The Fraunces Tavern Museum, Where the Spirit of ’76 Lives On


I am fascinated by early American history, and I love to learn new things about it. So I headed over to Fraunces Tavern Museum recently to learn a bit more about the role of Lower Manhattan in the American Revolution.

What first struck me about Fraunces Tavern was the building itself. Through decades of skyscraper construction in Lower Manhattan, this historic structure has been perfectly preserved—though not without a fight! In the early 1900s the tavern was saved from demolition and sold to the Sons of the Revolution who opened the museum in 1907.

Since then the museum has expanded with an extensive gallery of paintings and artifacts. Be sure to check out the Revolution and the City exhibit. It holds some amazing artifacts, including a cannonball similar to one that crashed through the tavern’s roof in 1775 and a piece of the statue of King George III that stood in Bowling Green until 1776, when Patriots pulled it down and melted most of it into musket balls.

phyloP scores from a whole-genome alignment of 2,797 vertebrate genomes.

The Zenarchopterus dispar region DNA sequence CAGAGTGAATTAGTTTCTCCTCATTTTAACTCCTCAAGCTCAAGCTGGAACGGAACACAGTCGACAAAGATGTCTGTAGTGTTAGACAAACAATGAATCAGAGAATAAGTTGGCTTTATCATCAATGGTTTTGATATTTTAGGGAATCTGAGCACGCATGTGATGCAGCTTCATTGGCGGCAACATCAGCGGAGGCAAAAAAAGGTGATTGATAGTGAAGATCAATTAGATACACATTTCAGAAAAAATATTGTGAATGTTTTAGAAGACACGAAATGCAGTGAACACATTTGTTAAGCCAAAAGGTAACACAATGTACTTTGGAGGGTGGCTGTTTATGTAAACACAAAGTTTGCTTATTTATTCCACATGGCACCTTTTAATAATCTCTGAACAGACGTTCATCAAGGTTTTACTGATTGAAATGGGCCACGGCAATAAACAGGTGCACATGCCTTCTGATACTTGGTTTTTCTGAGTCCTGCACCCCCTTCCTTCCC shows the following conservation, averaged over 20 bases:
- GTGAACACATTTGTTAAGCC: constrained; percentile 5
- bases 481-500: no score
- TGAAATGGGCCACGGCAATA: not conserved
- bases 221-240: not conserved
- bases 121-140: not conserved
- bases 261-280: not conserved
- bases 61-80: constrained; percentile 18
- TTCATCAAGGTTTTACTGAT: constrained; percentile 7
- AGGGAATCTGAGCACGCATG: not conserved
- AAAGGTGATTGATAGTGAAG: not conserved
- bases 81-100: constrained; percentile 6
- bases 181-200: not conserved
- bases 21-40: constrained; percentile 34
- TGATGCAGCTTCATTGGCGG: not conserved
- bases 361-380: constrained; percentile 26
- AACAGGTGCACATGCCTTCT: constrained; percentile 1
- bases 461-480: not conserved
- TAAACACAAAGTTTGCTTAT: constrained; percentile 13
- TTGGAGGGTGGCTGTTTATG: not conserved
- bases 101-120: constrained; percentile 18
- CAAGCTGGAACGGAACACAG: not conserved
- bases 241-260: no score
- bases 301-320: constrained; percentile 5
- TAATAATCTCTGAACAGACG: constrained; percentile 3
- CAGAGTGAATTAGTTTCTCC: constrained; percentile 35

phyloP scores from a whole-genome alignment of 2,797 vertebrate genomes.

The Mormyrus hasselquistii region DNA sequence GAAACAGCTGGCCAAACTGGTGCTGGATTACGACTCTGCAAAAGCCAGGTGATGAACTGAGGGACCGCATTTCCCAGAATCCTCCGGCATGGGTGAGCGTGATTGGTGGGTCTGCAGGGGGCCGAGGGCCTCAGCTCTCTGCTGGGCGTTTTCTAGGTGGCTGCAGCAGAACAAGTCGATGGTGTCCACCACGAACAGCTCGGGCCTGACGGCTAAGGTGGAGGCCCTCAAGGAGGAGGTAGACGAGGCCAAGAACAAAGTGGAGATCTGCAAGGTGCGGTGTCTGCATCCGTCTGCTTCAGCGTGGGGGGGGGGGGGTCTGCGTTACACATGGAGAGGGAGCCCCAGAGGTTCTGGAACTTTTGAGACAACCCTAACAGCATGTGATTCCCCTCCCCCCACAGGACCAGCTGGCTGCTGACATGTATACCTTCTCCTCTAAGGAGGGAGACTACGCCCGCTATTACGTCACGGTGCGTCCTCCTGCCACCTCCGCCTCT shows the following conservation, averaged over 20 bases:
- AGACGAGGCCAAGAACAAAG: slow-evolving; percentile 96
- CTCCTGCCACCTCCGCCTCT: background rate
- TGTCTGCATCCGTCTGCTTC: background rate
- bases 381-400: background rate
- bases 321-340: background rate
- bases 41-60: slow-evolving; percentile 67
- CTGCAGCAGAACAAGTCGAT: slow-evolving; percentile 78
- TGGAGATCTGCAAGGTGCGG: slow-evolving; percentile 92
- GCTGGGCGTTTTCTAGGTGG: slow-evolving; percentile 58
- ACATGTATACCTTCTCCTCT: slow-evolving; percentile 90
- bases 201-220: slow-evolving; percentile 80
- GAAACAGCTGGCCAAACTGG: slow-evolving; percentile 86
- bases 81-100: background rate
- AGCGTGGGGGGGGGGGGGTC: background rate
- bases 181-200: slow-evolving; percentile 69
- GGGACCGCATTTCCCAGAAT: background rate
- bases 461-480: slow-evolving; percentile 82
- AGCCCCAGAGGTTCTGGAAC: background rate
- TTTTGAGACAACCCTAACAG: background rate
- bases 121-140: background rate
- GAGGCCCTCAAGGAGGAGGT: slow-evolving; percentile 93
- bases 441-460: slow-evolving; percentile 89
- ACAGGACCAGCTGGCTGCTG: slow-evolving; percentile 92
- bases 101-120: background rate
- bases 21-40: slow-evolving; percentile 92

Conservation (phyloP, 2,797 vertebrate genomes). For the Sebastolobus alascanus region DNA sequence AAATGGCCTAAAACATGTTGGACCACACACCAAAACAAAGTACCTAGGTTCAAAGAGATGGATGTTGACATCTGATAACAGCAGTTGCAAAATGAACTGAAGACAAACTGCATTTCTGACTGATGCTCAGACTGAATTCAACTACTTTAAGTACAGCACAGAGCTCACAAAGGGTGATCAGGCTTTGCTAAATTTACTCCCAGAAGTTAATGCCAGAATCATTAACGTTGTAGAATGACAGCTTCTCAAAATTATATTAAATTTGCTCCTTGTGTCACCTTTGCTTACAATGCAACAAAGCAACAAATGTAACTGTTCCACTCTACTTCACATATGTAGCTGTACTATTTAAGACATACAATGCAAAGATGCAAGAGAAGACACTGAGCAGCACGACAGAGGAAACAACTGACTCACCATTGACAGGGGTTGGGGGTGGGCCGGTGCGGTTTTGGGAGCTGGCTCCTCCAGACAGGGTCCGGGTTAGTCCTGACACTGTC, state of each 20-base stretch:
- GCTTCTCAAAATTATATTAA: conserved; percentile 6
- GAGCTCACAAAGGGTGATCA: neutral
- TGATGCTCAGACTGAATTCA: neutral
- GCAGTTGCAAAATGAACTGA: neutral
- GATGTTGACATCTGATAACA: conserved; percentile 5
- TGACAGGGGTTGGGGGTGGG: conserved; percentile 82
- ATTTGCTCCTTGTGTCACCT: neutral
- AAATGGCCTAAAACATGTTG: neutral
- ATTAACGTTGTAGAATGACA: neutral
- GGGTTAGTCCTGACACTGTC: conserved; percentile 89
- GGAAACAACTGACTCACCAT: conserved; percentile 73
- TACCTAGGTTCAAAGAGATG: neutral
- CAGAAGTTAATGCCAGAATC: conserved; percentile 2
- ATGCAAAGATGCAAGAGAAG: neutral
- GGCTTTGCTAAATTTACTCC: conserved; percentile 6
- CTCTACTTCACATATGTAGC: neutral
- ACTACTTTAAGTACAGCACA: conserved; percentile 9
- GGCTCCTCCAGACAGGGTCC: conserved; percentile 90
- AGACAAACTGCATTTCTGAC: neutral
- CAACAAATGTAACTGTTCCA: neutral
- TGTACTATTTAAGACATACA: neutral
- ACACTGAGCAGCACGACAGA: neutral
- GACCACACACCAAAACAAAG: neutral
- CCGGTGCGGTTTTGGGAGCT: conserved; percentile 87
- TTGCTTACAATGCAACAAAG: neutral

While you wander through the galleries at Fraunces, be sure to step into the Long Room. It was here that George Washington gave his famous farewell speech to the officers of the Continental Army. The museum has recreated the space to reflect its layout in 1783. It’s easy to picture General Washington standing at the front of the room addressing his officers.

The museum is open from noon to 5 PM Monday through Saturday and noon to 5 PM on Sundays through the end of the summer. Feeling hungry after your journey through history? The first floor of the tavern has been recently renovated and serves lunch and dinner.